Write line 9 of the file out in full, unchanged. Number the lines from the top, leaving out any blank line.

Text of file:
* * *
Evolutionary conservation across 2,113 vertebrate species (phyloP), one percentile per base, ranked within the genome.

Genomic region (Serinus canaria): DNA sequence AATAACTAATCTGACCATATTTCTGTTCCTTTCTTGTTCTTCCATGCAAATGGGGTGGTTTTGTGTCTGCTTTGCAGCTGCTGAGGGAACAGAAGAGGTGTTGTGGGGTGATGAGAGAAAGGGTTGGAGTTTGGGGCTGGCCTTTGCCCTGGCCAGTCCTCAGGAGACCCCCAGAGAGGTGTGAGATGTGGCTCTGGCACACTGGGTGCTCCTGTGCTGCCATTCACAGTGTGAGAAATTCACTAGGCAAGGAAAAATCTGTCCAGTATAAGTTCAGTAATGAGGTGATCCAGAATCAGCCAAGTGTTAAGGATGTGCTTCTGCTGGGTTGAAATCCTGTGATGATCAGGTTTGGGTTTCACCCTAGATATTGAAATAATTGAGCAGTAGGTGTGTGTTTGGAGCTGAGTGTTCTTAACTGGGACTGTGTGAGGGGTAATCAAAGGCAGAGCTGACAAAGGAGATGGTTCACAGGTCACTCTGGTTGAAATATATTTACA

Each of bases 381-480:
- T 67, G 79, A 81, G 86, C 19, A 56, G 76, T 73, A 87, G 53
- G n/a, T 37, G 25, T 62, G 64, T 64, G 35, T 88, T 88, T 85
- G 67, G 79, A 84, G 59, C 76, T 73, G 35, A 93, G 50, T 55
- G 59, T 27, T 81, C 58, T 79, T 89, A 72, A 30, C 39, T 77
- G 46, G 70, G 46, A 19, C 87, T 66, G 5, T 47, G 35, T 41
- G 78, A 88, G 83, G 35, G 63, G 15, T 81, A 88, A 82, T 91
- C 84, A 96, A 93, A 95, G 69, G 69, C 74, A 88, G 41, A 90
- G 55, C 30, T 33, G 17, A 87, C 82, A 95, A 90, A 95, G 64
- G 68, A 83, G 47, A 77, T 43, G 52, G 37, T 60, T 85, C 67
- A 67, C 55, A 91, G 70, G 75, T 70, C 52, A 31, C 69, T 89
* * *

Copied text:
- G 78, A 88, G 83, G 35, G 63, G 15, T 81, A 88, A 82, T 91